- Daffodils should not be placed in the same vase as tulips. They produce a toxic material that has a negative influence on other flowers if they are in the same vase.
Why Don’t Tulips Return Every Year?
Most types of tulips don’t bloom reliably a second year, so many gardeners prefer the certainty of planting fresh bulbs each fall. A few types of wild tulips in regions with a cold winter and a warm summer will return year after year, a process known as perennialization. Beds of returning tulips may look more natural, more varied and less formal, whereas the first flowering of fresh bulbs tends to be more uniform and predictable.
Why Do Tulips Need a Cold Period to Bloom?
Tulips originated over a thousand years ago in the mountainous, high-plain regions of Central and Southwest Asia. In such climates, the flowers would be exposed to cold winters, rapidly draining soil, strong winds, and lots and lots of sun.
Soil temperatures below 13ºC/55ºF trigger a natural biochemical process in the bulb that breaks down stores of starches and carbohydrates into glucose. This helps the bulb withstand the colder temperatures, as water filled with glucose is less likely to freeze. This process typically requires 12 to 14 weeks of cold soil, and is why tulips don’t grow well in hot climates. When the temperatures begin to rise, this glucose is the primary energy source used by the bulb to bloom and flower.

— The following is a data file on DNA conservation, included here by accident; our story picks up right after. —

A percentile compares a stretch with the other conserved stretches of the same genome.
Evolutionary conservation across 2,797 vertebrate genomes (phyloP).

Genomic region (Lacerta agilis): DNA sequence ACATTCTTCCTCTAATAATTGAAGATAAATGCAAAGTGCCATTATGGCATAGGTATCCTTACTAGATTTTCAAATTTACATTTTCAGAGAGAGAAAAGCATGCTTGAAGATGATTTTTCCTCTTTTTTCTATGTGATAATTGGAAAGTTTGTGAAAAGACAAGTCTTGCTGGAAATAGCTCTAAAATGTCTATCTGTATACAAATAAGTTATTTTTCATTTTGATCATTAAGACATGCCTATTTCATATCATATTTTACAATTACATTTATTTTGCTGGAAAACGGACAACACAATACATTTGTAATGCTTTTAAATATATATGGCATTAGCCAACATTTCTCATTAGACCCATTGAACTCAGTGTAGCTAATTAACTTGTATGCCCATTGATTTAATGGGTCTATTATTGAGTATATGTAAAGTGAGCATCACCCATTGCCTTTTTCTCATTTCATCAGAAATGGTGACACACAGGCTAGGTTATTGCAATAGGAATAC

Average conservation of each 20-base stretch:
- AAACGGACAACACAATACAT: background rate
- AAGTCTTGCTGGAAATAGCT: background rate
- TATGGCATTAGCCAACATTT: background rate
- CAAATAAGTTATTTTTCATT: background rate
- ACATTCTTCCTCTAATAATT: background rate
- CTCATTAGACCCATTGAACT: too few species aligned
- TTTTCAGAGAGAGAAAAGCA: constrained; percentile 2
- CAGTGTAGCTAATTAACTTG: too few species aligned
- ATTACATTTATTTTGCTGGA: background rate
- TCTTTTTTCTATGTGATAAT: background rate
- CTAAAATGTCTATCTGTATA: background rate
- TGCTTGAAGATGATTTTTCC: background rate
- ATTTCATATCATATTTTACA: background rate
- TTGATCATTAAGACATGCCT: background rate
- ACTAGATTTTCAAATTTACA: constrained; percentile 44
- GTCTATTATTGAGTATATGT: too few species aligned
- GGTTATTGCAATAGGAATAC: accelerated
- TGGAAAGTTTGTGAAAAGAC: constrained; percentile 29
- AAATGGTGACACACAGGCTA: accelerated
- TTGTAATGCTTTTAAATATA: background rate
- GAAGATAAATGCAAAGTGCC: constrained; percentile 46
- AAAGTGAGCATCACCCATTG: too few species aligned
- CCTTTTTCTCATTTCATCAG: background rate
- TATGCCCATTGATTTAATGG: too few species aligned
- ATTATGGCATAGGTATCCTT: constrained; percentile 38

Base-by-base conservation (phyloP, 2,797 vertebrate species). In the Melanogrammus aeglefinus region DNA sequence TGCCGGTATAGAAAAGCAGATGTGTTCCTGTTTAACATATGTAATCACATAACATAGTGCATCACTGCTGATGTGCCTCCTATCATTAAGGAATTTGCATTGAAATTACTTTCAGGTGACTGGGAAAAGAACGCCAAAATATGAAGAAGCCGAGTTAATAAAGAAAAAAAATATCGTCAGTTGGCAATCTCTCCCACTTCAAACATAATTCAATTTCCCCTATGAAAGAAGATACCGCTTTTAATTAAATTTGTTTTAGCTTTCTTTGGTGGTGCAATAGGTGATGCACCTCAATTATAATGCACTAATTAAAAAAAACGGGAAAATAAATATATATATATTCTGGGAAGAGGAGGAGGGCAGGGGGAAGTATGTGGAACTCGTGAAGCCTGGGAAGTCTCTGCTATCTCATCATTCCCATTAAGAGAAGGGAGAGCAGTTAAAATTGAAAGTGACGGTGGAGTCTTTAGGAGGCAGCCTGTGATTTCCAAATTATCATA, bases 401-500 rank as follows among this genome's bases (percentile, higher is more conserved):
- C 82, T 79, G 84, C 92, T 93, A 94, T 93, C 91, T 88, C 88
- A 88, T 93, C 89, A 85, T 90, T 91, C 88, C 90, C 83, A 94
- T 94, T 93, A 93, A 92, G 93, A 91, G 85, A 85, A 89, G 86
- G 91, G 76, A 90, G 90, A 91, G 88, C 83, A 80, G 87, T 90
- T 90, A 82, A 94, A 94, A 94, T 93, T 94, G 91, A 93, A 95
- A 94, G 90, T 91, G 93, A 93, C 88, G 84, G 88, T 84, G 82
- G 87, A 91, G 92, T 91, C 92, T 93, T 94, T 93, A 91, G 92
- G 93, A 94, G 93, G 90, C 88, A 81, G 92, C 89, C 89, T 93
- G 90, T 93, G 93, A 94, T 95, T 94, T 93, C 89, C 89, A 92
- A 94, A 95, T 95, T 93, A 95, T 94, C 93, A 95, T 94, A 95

Can You Grow Tulips in Pots?
Yes, tulips planted in containers make for beautiful displays. However, they take some special considerations. Make sure to select a large pot (at least 15 inches/38 centimeters deep) with good drainage. Plant your tulips in the fall with potting soil. It’s OK to plant the bulbs very close together. If squirrels are an issue, consider covering the top of the container with chicken wire or a similar barrier.
Don’t leave your pots out all winter, because repeated freeze-and-thaw cycles will damage and possibly kill the bulbs. Instead, move the pot into an unheated garage, basement or shed. In the spring, move your pot into a sunny spot, and water lightly.
Can I Wait Until Next Year to Plant My Bulbs?
No, you cannot wait until next year to plant your tulip bulbs. (Unless you live in a warm climate and are planning to properly pre-chill them.) All spring flowering bulbs, including tulips, must be planted before the winter, as this allows them to go through an annual dormancy period necessary for their growth. Otherwise they will just dry up.